Why Critics are Wrong About “Turning Red”


Disney and Pixar

“Turning Red” is Disney and Pixar’s latest animated movie which was released on Disney+ on March 11, 2022.

Melody Rivera, Editor-in-Chief

Disney and Pixar released their latest animated film, “Turning Red,” on Disney+ Friday, March 11, 2022, and has received mixed reviews online.

While there is a lot of support for the movie, especially by hardcore fans of Disney and Pixar, the film had received a lot of backlashes even before it was officially released. 

13-year-old Mei is the protagonist of “Turning Red.” Some fans of Pixar criticized the movie’s animation. (Disney and Pixar)

“Pixar fell off so f*****g hard ike what the fuvk even is that,” @Bolverk15 wrote on Twitter, referring to the animation style used in “Turning Red.” 

Such hostile statements stem from the high expectations some fans have of Pixar. This animation studio has been known to incorporate high-definition graphics in its films significantly ahead of its time in the late 1990s and 2000s.

However, this isn’t the only reason for the unnecessary hate “Turning Red” has received.

The animated movie was criticized for being made mainly for a young female audience. In his review of the film, Sean O’Connell, CinemaBlend’s managing director, wrote that it didn’t bother “to include plot elements everyone could find engaging.” O’Connell decided to take down his review from the website and apologized for it due to public criticism. The original article can be found in the archives of CinemaBlend’s website. 

The film is also controversial because it addresses “mature” themes, including menstruation, crushes, teenage rebellion, etc. Many critics have denounced the movie for being too “inappropriate” for children and disagree with the portrayed messages. One online user went as far as saying that the film goes against their “Christian values.”

“The Disney movie ‘Turning Red’ is NOT for kids…at all (especially not for families trying to keep their children close to Jesus),” Felicia Renee, a parent, wrote on Facebook. “You will find the COMPLETE opposite in this movie.”

“Turning Red” features anime-inspired animation and backgrounds. The classic magical girl anime series “Sailor Moon” was one of the particular inspirations for the film. (Disney and Pixar)

First off, “Turning Red” has beautiful, anime-inspired animation that allows characters to be very expressive and backgrounds to stand out. It is a shame critics of the animation style do not acknowledge this. Also, I think it is remarkable that such a popular and well-respected animation studio like Pixar is experimenting with different animation styles since using the same type can get boring and predictable. 

In terms of the film’s target audience, although this movie is made with primarily female tweens and teenagers in mind, there should be no issue with this fact. Yes, not everybody will be able to relate to Mei, the 13-year-old Chinese female main character, but some have been able to regardless of their identity. Some have even shared their experiences online on connecting to her.

“…I can relate to Mei so much…I TRY my best to do things to keep my family happy, my parents, do right by them but…I haven’t been right by me,” @thedrawer29 said on Twitter. “I know I’ll never be the person they want, and that’s okay…”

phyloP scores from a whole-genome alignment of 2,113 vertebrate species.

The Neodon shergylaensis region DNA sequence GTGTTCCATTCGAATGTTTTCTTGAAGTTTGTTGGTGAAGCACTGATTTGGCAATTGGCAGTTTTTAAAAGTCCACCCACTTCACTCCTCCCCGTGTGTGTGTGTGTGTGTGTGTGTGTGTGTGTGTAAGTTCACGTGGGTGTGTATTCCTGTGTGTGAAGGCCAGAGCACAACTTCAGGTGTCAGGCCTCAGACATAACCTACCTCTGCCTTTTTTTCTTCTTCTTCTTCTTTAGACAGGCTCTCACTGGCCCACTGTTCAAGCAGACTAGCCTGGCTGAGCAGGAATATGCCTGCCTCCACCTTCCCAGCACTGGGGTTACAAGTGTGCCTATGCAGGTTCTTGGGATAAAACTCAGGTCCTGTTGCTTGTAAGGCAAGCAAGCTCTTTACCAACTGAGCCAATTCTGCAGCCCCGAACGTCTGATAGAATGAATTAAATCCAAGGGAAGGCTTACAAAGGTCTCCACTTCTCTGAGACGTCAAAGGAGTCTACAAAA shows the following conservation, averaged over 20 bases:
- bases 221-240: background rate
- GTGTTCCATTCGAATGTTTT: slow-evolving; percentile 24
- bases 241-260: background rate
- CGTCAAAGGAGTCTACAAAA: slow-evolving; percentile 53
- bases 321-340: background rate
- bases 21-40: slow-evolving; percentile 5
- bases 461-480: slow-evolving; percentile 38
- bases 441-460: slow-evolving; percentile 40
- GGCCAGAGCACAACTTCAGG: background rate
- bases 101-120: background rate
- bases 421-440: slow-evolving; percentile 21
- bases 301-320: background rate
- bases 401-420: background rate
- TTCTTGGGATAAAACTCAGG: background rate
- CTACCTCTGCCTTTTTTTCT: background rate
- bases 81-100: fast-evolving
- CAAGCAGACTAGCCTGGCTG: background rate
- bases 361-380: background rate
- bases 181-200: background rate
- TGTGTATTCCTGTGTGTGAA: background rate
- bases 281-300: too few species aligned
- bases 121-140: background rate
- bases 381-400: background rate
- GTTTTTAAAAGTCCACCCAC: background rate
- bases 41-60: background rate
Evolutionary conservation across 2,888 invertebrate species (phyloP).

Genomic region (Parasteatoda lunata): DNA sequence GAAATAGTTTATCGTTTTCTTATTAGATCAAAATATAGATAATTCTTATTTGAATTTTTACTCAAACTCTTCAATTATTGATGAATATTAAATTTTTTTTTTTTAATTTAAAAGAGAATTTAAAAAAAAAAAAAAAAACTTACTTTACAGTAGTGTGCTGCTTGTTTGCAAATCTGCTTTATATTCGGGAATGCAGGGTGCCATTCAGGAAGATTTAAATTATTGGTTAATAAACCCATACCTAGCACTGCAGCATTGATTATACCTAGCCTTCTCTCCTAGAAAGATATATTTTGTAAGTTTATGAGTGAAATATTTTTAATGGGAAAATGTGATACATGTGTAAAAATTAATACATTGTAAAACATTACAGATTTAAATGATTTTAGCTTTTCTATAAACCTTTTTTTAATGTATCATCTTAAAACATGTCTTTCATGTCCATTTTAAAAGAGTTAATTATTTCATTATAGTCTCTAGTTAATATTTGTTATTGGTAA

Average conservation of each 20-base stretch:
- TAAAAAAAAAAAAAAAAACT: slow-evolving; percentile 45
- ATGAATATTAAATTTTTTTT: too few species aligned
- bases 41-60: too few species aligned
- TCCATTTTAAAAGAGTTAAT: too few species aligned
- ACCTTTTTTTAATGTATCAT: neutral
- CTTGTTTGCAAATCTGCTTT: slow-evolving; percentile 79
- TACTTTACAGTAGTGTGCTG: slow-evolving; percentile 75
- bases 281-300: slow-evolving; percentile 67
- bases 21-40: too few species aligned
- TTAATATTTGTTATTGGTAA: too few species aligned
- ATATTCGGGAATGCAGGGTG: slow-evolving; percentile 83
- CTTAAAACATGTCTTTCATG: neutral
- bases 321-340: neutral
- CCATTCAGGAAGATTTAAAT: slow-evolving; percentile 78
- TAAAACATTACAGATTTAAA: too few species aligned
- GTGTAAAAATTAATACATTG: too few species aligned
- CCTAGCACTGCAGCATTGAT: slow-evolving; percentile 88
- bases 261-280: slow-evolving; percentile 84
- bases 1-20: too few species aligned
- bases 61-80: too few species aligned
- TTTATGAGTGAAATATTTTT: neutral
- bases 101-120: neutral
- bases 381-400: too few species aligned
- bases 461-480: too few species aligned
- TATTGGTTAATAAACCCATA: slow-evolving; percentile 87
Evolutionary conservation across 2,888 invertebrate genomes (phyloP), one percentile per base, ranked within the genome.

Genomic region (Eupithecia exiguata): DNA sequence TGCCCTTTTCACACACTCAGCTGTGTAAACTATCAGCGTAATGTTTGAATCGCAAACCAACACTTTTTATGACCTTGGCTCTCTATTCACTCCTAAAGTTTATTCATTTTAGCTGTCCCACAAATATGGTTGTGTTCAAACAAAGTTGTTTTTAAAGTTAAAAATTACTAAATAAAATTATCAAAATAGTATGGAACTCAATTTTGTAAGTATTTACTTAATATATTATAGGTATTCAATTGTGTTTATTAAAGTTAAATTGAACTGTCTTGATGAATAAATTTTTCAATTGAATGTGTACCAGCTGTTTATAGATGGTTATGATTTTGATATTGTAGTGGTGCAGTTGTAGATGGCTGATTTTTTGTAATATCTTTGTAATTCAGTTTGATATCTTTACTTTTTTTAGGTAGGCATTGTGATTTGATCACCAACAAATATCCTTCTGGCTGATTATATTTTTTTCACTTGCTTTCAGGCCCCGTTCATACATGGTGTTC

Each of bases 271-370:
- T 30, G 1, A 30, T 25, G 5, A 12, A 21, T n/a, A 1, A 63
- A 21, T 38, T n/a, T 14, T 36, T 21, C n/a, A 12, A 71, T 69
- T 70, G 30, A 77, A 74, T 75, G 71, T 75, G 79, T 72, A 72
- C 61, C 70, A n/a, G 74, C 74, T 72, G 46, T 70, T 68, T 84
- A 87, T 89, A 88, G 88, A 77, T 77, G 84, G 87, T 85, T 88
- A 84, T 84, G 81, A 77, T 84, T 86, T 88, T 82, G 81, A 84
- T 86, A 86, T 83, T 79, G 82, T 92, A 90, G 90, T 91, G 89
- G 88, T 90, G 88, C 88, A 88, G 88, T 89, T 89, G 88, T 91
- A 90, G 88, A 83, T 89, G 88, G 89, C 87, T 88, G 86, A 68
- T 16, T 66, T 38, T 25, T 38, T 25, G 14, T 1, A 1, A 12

This is a core message of the film, and it genuinely upsets me how many people, especially parents, are missing the valid message of the movie. “Turning Red” is a movie that normalizes girls using pads and addresses the issue of “helicopter parenting,” a descriptive term Merriam-Webster defines as “a parent who is overly involved in the life of his or her child.”

Mei’s mother, Ming, portrays this as she wants Mei to be just like her when she grows up and is over-protective of Mei to the point that she’s not allowed to be who she truly is. Mei has been described as a “goody-goody” in the movie because she is obedient to her mother’s requests. As Mei grows up, she begins doing rebellious things such as sneaking out to a party and running away to attend a concert she was forbidden to go to. 

Ming, Mei’s mother, demonstrates “helicopter parenting” as she often intrudes in Mei’s life in ways that embarrass her or make her uncomfortable to be her true self around her. (Disney and Pixar)

Critics of the film say “Turning Red” is trying to promote rebellious behavior for teenage girls, but they ignore the underlying issue at hand. Mei had not done a single “bad” thing until she turned 13-years-old. When she does mess up, it seems like the end of the world for her mother and even for herself when she felt guilty for having a crush on a boy. This is precisely the problem with the critiques. 

The movie is not condoning rebellious behavior but instead trying to teach parents not to be too hard on their children when they have disagreements or do something wrong. If parents keep trying to protect their children from the world to the point where their kids can’t grow their character, they are the ones who are responsible for pushing them away and doing the opposite of what they want them to do. 

Long-story-short, it is okay for movies to be made for specific audiences. Parents should not condemn their children when they make an unwise decision or disagree with one.